These include:

1) Pathetic package managers.
2) Pathetic file system.
3) Really bad monitor,scanner,printer,camera,support.
4) Crazy situation with dependencies/libraries.
5) No standard executable format.
6) Really bad help.

And so on.

M$ may not have a very dependable or safe os but it's
overcome all the bad features of linux I've mentioned above and most people couldn't give a rats a%#$ about free software, open standards etc etc.
They want an easy to use package to get the job done.
This is exactly one of the short comings of a lot of open source, they concentrate on the technology and not on the user experience.
Who wants to mess about with make, grof, lib this that and the next thing.
Just download the executable with perhaps a lib or two and presto it's running.

No wonder M$ charges so much for it's software, it can as the man in the street is concerned there ain't an altervative. (please don't mention apple, cause that is real rubbish.Infact if it wasn't for the iphone and ipod I doubt very much if apple would be trading today).

Flame me all you want, but at the end of the day I and billions of others will turn to M$ to get the job done.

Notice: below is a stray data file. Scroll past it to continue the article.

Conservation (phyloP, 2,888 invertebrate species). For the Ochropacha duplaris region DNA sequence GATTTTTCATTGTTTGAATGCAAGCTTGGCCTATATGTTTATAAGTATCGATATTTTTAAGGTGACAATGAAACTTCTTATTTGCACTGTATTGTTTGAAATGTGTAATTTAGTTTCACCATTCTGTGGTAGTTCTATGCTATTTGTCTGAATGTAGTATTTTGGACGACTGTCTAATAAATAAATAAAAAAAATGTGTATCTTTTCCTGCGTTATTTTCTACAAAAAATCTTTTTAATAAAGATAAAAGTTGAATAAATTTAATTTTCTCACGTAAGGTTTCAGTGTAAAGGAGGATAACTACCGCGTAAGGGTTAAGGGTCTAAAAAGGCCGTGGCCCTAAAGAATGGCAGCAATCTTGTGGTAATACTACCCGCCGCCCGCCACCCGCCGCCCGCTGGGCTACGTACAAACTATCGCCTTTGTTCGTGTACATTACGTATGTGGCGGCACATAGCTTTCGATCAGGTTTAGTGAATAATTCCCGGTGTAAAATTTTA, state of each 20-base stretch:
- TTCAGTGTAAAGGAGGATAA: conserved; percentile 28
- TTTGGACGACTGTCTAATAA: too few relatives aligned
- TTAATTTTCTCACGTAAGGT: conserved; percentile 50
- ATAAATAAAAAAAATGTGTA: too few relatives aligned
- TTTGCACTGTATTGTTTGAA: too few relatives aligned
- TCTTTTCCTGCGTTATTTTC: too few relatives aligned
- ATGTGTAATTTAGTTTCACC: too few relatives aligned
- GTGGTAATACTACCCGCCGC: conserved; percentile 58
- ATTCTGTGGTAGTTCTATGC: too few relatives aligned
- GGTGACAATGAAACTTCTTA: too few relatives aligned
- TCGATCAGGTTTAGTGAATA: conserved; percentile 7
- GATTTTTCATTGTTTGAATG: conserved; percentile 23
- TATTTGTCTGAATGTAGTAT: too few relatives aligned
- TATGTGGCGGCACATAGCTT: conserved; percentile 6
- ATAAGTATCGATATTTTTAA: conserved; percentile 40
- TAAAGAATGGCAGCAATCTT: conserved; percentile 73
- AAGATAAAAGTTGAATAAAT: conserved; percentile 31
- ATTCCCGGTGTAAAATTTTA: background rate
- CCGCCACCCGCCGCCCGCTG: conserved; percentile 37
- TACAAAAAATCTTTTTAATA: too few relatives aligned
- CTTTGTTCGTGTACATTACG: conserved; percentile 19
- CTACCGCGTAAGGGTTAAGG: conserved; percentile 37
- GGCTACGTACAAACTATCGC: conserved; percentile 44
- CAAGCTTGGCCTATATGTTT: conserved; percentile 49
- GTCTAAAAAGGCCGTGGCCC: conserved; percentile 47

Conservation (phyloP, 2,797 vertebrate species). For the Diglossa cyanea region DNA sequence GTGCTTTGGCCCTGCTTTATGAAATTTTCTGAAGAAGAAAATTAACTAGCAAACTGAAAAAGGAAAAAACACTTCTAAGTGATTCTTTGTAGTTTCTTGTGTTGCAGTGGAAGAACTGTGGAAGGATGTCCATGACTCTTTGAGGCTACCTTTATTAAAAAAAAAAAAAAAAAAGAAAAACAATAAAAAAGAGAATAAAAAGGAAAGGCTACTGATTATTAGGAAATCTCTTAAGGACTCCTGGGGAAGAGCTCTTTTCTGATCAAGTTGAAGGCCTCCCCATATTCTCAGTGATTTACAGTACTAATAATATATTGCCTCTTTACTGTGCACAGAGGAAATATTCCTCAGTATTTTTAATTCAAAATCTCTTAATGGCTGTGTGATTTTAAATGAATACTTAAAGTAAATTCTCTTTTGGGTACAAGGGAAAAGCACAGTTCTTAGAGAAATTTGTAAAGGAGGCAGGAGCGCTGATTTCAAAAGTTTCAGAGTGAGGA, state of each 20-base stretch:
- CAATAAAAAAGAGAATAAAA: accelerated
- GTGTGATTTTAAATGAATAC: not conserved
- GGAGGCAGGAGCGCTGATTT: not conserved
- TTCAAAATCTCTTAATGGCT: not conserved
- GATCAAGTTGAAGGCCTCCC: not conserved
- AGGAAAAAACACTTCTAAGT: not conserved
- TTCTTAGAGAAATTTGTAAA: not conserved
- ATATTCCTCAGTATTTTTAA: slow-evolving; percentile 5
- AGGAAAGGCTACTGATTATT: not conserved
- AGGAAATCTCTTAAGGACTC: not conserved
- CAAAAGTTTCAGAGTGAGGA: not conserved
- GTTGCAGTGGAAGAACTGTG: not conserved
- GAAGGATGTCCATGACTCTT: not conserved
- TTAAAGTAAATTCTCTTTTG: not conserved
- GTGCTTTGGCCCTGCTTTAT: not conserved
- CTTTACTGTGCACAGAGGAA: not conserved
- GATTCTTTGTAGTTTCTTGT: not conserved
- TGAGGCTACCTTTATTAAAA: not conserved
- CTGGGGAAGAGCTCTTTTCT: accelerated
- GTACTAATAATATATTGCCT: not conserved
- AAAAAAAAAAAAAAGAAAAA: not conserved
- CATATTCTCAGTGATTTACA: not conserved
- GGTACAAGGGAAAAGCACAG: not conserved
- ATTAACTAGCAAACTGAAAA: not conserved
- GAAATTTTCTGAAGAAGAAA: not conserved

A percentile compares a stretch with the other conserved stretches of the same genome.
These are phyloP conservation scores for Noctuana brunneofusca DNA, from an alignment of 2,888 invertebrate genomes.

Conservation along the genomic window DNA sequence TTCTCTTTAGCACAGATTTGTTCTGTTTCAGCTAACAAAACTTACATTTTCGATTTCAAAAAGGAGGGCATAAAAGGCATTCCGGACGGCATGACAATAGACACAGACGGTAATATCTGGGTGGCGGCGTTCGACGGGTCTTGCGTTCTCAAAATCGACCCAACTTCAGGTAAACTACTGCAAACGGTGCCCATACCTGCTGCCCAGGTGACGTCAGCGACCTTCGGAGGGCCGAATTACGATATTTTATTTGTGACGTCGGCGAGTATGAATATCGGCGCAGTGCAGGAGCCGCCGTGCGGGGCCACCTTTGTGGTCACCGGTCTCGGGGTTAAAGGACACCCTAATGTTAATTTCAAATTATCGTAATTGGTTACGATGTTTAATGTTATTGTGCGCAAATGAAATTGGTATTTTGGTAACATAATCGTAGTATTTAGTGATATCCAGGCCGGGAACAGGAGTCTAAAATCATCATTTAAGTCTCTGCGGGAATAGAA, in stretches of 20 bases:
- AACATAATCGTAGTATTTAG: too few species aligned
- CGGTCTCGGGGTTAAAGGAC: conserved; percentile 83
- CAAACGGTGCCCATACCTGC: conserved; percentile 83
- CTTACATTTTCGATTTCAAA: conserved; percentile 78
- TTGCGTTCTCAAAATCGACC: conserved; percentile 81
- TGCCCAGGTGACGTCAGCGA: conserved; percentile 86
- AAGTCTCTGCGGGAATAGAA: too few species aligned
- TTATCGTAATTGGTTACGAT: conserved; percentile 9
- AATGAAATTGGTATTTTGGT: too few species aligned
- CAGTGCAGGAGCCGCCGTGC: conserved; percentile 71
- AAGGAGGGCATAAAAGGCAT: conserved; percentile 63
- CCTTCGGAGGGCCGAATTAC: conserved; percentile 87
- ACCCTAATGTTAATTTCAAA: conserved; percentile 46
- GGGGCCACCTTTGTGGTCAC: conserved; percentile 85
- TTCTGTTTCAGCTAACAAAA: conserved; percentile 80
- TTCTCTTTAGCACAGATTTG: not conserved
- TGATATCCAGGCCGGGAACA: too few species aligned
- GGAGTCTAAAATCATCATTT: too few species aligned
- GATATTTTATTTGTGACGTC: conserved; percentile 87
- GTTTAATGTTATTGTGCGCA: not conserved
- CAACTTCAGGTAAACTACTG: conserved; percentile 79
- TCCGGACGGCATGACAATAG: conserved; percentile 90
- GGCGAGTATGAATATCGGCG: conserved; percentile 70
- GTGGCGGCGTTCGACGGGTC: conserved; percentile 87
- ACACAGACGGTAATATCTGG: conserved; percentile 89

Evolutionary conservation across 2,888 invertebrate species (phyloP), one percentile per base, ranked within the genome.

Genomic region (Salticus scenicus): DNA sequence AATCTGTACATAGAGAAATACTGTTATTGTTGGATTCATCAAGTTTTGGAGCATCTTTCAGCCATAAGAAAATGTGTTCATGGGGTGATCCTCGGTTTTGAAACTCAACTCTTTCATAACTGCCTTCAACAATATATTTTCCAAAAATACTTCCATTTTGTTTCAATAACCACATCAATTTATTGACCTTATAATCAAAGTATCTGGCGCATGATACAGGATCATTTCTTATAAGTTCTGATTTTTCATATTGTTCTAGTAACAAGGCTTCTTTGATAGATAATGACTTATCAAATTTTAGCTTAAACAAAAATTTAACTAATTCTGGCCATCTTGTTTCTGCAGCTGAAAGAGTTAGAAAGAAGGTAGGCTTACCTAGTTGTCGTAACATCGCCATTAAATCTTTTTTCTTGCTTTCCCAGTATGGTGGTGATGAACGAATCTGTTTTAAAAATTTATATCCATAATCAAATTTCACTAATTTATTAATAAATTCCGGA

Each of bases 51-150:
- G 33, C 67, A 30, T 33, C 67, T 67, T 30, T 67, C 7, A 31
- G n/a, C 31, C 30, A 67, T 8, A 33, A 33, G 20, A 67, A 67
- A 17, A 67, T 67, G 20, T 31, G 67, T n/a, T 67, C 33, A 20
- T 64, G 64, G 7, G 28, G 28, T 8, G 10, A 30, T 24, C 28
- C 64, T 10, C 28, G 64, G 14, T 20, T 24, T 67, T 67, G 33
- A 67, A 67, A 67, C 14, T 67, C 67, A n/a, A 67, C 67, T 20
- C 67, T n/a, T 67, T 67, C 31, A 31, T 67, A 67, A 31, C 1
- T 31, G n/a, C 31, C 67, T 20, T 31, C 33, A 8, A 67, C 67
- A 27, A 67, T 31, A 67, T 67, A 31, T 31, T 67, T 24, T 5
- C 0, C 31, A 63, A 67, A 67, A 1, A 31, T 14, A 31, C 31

The only way forward for linux is to make a fresh start and leave all the luggage behind and get some sanity.

a little change

....perhaps that change is coming in the form of Gobolinux.
Never tried it but it certainly looks like it's heading in the right direction.

Where is the Developer story????

This article is just BS, the whole time it tries to give the impressions that it's fair but it is VERY VERY biased to Linux, for example no one mentioned the developers story on Linux vs Windows, with Microsoft great tools & technologies which make developers' life much easier this whole thing makes a huge difference over the Linux story.
With Microsoft.net technologies performance on Windows and also the other non Microsoft technologies such as Python & Ruby, PHP, ... are running way better on Windows Client & Server than on Linux with better monitoring and manageablibity options out of the box.

Linux is just a stage in the life time of a superuser, it is like being a teenager, you have to go through it, but once you grow up and start working for money, Windows is no brainer

Nuts and Bolts

These include:

1) Pathetic package managers.